High-rise buildings in the country will soon attract compulsory insurance cover, the Commissioner of the National Insurance Commission (NIC) has said.
Justice Yaw Ofori said, “Now we have high-rise buildings coming up in Ghana, everybody goes and he buys his unit but there should be insurance for every unit owner and there should be insurance for the whole building because if one unit owner’s unit gets burnt, it can affect the whole building but people don’t see it that way.”
He said, “We want that to be compulsory so that when you have a unit within an apartment building if the apartment building comes down because of the negligence of someone, you have some protection.”
The Commissioner says it seeks to forward a bill to parliament before the end of this year to seek government’s buy-in.
Mr Ofori said, “We are reviewing our Act so we are working on the bill right now.”
He added, “We are going to incorporate additional policies; insurance for apartments and condominiums so that it becomes law.”
As part of its resolve to expand the basket of compulsory insurances, the Commission has identified living in high-rise apartments as a risky venture.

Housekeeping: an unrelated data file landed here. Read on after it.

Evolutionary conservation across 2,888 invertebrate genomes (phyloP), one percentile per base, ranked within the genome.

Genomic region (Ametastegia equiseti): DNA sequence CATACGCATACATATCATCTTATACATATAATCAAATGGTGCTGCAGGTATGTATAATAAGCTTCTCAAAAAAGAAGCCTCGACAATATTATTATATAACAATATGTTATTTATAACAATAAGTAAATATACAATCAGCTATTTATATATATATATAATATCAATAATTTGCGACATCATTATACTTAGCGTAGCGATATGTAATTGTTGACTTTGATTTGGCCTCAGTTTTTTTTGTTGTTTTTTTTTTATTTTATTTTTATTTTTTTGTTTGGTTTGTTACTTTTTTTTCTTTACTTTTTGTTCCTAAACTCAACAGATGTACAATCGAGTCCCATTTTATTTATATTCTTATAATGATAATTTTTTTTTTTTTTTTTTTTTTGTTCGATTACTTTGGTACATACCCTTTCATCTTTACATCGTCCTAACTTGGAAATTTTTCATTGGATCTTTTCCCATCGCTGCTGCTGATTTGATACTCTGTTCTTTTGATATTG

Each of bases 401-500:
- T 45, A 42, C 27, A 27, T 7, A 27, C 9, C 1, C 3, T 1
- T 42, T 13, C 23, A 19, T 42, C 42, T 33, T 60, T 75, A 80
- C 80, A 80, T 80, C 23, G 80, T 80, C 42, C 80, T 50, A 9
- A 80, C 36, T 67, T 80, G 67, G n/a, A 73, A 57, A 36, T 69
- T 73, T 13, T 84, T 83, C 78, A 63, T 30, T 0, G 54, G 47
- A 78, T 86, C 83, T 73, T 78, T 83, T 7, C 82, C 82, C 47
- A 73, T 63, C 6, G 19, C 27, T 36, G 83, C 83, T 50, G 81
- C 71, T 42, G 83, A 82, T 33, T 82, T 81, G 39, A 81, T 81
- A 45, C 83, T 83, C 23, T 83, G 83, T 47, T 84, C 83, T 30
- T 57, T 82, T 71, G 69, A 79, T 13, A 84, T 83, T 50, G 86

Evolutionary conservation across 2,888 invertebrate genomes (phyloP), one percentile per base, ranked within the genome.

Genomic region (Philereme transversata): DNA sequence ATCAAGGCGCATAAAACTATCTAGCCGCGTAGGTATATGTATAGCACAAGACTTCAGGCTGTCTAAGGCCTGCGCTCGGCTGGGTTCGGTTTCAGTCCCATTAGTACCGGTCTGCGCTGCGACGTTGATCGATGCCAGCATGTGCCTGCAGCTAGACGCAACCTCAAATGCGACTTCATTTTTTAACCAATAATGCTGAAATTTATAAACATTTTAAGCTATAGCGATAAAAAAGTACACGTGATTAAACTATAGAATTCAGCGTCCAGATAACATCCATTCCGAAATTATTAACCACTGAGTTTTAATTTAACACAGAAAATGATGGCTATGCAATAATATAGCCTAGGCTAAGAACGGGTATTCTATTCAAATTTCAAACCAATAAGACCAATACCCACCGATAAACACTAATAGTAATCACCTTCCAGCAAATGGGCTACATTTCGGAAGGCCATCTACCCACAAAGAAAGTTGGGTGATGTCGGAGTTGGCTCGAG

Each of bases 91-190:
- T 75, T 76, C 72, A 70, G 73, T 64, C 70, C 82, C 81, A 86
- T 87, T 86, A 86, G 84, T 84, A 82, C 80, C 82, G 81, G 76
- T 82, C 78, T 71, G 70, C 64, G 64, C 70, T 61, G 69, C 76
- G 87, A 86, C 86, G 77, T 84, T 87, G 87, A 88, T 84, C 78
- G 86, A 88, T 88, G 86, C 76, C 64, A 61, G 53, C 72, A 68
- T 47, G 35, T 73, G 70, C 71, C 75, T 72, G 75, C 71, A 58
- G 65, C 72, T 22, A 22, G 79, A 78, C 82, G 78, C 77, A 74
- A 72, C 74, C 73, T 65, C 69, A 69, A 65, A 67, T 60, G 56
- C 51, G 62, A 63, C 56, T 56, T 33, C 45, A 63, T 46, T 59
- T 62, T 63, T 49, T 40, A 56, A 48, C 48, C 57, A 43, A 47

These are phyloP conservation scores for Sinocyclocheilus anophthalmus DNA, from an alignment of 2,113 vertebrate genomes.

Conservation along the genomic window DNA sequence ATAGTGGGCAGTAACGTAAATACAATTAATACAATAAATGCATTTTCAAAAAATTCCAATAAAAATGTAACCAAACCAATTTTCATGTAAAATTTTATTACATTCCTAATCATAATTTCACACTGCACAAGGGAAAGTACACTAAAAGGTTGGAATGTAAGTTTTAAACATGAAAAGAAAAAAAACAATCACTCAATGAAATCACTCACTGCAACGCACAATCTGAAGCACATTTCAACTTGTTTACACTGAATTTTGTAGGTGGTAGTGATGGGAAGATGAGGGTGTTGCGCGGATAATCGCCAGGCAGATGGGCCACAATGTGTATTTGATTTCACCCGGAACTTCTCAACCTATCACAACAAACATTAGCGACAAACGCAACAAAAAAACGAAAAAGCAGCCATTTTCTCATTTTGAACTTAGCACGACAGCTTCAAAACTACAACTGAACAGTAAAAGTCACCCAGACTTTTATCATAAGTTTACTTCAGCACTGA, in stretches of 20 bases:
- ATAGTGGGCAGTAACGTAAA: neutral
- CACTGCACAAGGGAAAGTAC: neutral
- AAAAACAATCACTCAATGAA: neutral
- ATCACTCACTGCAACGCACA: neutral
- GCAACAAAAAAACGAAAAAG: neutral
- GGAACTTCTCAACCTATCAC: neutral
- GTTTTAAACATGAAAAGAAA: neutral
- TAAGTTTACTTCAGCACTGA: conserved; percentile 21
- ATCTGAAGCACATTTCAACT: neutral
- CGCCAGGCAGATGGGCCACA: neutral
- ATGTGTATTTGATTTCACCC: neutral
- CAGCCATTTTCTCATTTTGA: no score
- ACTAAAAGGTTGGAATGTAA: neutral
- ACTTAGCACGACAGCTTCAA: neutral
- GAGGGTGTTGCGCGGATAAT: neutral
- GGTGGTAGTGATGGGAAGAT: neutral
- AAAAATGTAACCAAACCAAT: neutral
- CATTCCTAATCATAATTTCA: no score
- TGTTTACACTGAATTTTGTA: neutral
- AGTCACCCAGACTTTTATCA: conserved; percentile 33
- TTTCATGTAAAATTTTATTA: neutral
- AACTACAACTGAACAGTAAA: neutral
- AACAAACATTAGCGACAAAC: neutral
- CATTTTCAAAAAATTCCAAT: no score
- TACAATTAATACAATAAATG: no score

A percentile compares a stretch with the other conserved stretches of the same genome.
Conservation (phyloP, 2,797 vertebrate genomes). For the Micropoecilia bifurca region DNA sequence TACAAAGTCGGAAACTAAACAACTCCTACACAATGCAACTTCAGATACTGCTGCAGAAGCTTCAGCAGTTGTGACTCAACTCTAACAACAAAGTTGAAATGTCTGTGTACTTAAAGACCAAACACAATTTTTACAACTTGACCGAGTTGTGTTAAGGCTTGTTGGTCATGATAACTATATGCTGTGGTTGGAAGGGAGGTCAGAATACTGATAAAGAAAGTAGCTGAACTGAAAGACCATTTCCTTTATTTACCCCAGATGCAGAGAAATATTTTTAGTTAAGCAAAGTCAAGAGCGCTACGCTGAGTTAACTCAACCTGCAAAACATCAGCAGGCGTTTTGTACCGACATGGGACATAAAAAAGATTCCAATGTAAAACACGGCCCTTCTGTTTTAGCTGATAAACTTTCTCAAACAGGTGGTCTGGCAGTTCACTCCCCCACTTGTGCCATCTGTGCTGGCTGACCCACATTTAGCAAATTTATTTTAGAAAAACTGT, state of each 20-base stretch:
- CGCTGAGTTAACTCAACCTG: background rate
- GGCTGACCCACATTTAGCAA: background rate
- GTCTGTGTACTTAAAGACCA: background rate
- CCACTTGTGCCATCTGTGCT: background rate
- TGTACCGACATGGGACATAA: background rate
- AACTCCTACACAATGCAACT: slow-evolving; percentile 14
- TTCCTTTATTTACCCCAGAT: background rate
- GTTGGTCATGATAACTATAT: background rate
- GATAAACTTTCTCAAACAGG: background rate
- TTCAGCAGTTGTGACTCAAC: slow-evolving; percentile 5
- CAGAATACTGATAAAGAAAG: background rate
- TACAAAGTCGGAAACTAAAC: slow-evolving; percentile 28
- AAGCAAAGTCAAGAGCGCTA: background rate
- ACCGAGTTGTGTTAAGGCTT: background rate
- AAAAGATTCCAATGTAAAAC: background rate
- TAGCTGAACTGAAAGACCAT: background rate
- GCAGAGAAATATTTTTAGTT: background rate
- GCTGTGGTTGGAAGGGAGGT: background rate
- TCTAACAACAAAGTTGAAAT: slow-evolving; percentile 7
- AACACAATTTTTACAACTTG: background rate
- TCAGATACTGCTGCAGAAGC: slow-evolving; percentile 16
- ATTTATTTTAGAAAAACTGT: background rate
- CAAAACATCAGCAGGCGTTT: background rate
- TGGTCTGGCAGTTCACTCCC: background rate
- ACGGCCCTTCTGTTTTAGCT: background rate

Condominiums regulatory bill
The construction of high-rise buildings in the country is fast catching on. As a result, the Ministry of Works and Housing, last year, hinted that it was working hard to forward a bill parliament which seeks to regulate condominiums in the country.
According to the Sector Minister, Samuel Atta-Akyea, the bill if passed would spell out rules and regulations governing the construction and siting of such high-rise buildings in the country.
Other compulsory insurances
Currently, Ghana’s insurance companies underwrite two compulsory insurance policies. That is, the Motor Third-Party policy and the Fire policy (for Private Commercial Properties).
But the Commissioner has hinted that it seeks to widen the mandatory insurance net to include others like Workmen’s Compensation, Group Life insurance, among others.